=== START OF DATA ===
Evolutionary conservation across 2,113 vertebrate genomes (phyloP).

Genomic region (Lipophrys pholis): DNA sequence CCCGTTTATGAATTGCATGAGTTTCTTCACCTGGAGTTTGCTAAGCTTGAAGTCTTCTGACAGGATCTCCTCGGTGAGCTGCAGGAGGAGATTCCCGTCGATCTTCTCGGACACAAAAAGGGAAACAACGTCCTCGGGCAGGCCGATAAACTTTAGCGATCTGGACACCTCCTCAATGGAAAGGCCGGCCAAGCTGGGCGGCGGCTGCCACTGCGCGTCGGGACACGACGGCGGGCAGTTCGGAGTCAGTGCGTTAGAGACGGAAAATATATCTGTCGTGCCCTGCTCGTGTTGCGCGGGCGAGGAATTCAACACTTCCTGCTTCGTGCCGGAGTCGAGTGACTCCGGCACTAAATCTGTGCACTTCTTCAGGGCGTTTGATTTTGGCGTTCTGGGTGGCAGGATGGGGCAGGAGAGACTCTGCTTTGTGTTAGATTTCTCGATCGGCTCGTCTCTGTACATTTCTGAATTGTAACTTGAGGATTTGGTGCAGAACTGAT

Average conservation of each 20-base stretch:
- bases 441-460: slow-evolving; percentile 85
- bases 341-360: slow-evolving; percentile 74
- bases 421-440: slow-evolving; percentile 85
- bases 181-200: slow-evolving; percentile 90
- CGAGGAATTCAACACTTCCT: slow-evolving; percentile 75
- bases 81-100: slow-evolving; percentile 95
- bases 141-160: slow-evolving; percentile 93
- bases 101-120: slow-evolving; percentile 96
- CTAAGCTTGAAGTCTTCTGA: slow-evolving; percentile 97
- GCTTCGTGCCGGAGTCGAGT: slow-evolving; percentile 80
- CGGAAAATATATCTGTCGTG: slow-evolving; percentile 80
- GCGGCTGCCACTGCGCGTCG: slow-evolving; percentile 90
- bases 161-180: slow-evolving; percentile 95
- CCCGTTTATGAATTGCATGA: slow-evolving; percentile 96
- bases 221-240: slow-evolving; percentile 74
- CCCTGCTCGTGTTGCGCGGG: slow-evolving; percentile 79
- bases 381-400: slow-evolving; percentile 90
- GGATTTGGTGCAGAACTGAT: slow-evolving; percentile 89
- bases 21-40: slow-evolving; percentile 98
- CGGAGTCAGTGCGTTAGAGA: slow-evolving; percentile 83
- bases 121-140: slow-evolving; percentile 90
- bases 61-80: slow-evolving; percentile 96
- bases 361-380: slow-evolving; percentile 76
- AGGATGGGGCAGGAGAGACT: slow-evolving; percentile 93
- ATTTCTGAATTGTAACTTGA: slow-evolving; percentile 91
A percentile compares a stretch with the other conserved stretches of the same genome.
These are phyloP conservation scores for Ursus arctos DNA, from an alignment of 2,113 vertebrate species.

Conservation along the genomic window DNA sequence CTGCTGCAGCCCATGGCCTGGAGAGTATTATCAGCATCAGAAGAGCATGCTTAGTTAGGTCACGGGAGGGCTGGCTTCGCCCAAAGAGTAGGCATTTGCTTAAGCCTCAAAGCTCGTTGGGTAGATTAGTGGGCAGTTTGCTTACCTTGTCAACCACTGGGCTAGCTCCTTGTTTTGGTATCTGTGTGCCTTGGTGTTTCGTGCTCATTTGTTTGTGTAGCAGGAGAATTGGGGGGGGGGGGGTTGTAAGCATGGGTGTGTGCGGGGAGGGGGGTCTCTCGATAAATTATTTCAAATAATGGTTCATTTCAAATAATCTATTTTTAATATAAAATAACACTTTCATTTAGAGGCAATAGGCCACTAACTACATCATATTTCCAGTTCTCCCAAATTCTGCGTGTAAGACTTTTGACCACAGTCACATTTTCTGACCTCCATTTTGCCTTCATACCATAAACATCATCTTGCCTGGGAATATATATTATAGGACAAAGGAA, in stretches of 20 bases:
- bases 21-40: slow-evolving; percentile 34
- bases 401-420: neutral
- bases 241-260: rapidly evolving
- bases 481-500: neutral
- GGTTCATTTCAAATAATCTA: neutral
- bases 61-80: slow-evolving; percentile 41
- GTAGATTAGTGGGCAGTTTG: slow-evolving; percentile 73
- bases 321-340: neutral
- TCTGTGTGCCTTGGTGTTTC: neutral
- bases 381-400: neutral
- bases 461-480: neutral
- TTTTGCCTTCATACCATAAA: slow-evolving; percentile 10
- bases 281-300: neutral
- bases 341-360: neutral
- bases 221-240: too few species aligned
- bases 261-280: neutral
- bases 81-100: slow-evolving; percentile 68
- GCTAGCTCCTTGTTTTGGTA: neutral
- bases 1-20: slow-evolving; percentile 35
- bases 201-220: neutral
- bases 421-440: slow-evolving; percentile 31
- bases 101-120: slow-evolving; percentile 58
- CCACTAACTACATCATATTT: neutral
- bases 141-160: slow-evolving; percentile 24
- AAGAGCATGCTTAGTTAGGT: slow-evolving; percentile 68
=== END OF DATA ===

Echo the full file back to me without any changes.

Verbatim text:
Evolutionary conservation across 2,113 vertebrate genomes (phyloP).

Genomic region (Lipophrys pholis): DNA sequence CCCGTTTATGAATTGCATGAGTTTCTTCACCTGGAGTTTGCTAAGCTTGAAGTCTTCTGACAGGATCTCCTCGGTGAGCTGCAGGAGGAGATTCCCGTCGATCTTCTCGGACACAAAAAGGGAAACAACGTCCTCGGGCAGGCCGATAAACTTTAGCGATCTGGACACCTCCTCAATGGAAAGGCCGGCCAAGCTGGGCGGCGGCTGCCACTGCGCGTCGGGACACGACGGCGGGCAGTTCGGAGTCAGTGCGTTAGAGACGGAAAATATATCTGTCGTGCCCTGCTCGTGTTGCGCGGGCGAGGAATTCAACACTTCCTGCTTCGTGCCGGAGTCGAGTGACTCCGGCACTAAATCTGTGCACTTCTTCAGGGCGTTTGATTTTGGCGTTCTGGGTGGCAGGATGGGGCAGGAGAGACTCTGCTTTGTGTTAGATTTCTCGATCGGCTCGTCTCTGTACATTTCTGAATTGTAACTTGAGGATTTGGTGCAGAACTGAT

Average conservation of each 20-base stretch:
- bases 441-460: slow-evolving; percentile 85
- bases 341-360: slow-evolving; percentile 74
- bases 421-440: slow-evolving; percentile 85
- bases 181-200: slow-evolving; percentile 90
- CGAGGAATTCAACACTTCCT: slow-evolving; percentile 75
- bases 81-100: slow-evolving; percentile 95
- bases 141-160: slow-evolving; percentile 93
- bases 101-120: slow-evolving; percentile 96
- CTAAGCTTGAAGTCTTCTGA: slow-evolving; percentile 97
- GCTTCGTGCCGGAGTCGAGT: slow-evolving; percentile 80
- CGGAAAATATATCTGTCGTG: slow-evolving; percentile 80
- GCGGCTGCCACTGCGCGTCG: slow-evolving; percentile 90
- bases 161-180: slow-evolving; percentile 95
- CCCGTTTATGAATTGCATGA: slow-evolving; percentile 96
- bases 221-240: slow-evolving; percentile 74
- CCCTGCTCGTGTTGCGCGGG: slow-evolving; percentile 79
- bases 381-400: slow-evolving; percentile 90
- GGATTTGGTGCAGAACTGAT: slow-evolving; percentile 89
- bases 21-40: slow-evolving; percentile 98
- CGGAGTCAGTGCGTTAGAGA: slow-evolving; percentile 83
- bases 121-140: slow-evolving; percentile 90
- bases 61-80: slow-evolving; percentile 96
- bases 361-380: slow-evolving; percentile 76
- AGGATGGGGCAGGAGAGACT: slow-evolving; percentile 93
- ATTTCTGAATTGTAACTTGA: slow-evolving; percentile 91
A percentile compares a stretch with the other conserved stretches of the same genome.
These are phyloP conservation scores for Ursus arctos DNA, from an alignment of 2,113 vertebrate species.

Conservation along the genomic window DNA sequence CTGCTGCAGCCCATGGCCTGGAGAGTATTATCAGCATCAGAAGAGCATGCTTAGTTAGGTCACGGGAGGGCTGGCTTCGCCCAAAGAGTAGGCATTTGCTTAAGCCTCAAAGCTCGTTGGGTAGATTAGTGGGCAGTTTGCTTACCTTGTCAACCACTGGGCTAGCTCCTTGTTTTGGTATCTGTGTGCCTTGGTGTTTCGTGCTCATTTGTTTGTGTAGCAGGAGAATTGGGGGGGGGGGGGTTGTAAGCATGGGTGTGTGCGGGGAGGGGGGTCTCTCGATAAATTATTTCAAATAATGGTTCATTTCAAATAATCTATTTTTAATATAAAATAACACTTTCATTTAGAGGCAATAGGCCACTAACTACATCATATTTCCAGTTCTCCCAAATTCTGCGTGTAAGACTTTTGACCACAGTCACATTTTCTGACCTCCATTTTGCCTTCATACCATAAACATCATCTTGCCTGGGAATATATATTATAGGACAAAGGAA, in stretches of 20 bases:
- bases 21-40: slow-evolving; percentile 34
- bases 401-420: neutral
- bases 241-260: rapidly evolving
- bases 481-500: neutral
- GGTTCATTTCAAATAATCTA: neutral
- bases 61-80: slow-evolving; percentile 41
- GTAGATTAGTGGGCAGTTTG: slow-evolving; percentile 73
- bases 321-340: neutral
- TCTGTGTGCCTTGGTGTTTC: neutral
- bases 381-400: neutral
- bases 461-480: neutral
- TTTTGCCTTCATACCATAAA: slow-evolving; percentile 10
- bases 281-300: neutral
- bases 341-360: neutral
- bases 221-240: too few species aligned
- bases 261-280: neutral
- bases 81-100: slow-evolving; percentile 68
- GCTAGCTCCTTGTTTTGGTA: neutral
- bases 1-20: slow-evolving; percentile 35
- bases 201-220: neutral
- bases 421-440: slow-evolving; percentile 31
- bases 101-120: slow-evolving; percentile 58
- CCACTAACTACATCATATTT: neutral
- bases 141-160: slow-evolving; percentile 24
- AAGAGCATGCTTAGTTAGGT: slow-evolving; percentile 68